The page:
“These are arbitrary wage levels meant only to disrupt the labor market and discourage the hiring of immigrant workers, as the public statement of the Secretary of Labor corroborate…The economic reasoning given for these new wage levels is nothing short of factually incorrect.”

Because the wage levels are not supported by fact and are not commensurate with an individual’s experience, education, and level of supervision, they are not supported by statutory authority. Thus, the rule violates 5 USC 706(2)(C).

Claim #4 – APA – Acting in Excess of Statutory Authority

Under the Immigration and Nationality Act, employers must pay H-1B, H-1B1, and E-3 the greater of the actual wage or the prevailing wage. INA 212(n)(1). DOL must use the best information available. INA 212(n)(1)(A)(II). Under the new system, the wages used will always be in excess of the actual wages paid for the same position thus ending the distinguishing between actual and prevailing wages. Because the new methodology will always exceed the actual wages US employers pay US workers, the IFR is not in accordance with the law and should be set aside in its entirety. Thus, the rule violates 5 USC 706(2)(C).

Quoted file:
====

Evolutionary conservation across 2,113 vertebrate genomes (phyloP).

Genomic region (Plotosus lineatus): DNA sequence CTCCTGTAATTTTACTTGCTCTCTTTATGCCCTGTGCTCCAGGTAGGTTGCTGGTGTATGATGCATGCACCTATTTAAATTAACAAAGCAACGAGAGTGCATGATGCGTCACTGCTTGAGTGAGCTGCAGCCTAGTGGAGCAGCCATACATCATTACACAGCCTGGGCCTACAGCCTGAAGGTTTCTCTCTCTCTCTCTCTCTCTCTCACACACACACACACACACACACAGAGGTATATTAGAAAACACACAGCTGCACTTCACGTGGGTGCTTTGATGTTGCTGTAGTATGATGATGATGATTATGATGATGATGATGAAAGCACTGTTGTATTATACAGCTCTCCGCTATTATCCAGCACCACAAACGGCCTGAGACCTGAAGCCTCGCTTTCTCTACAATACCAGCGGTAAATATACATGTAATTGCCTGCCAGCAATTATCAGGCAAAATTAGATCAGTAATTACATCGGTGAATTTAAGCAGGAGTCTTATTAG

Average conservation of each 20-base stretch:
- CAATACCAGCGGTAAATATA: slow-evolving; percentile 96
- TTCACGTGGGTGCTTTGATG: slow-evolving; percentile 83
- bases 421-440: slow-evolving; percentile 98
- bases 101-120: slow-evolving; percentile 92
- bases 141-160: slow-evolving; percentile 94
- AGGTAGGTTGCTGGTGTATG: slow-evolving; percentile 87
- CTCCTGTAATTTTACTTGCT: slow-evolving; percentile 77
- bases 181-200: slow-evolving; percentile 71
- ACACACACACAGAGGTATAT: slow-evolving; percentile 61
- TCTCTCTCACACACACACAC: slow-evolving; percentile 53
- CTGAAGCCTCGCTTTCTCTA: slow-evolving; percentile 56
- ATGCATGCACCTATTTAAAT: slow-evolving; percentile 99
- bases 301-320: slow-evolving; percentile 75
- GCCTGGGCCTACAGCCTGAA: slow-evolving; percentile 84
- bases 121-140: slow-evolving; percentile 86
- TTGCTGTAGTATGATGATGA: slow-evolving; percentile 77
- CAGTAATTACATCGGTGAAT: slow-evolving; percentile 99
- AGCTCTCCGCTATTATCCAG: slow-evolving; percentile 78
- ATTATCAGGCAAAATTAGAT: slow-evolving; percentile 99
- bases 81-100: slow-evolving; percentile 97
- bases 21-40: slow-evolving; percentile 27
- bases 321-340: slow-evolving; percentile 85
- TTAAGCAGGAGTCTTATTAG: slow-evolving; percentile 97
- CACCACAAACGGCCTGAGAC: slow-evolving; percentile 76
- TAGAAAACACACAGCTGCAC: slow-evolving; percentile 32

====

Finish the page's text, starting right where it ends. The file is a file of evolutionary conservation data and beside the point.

Claim #5 – APA – Acting in Excess of Statutory Authority

8 USC 1182(n) requires employers to pay the higher of the actual wage or the prevailing wage and that it be based on the best available information. Over 14,000 jobs have defaulted to $100,00 per hour or $208,000 per year that DOL readily admits is not based on the “best information available.” The IFR contravenes the INA’s requirements in this regard and should be set aside.

Claim #6 – APA – Acting in Excess of Statutory Authority

The INA requires four levels of wages commensurate with experience, education, and the level of supervision. 8 USC 1182(p)(4). The IFR collapses 14,000 jobs to a singular wage across all skill levels and regardless of skill and experience. Also, the methodology of the rule is mathematically flawed.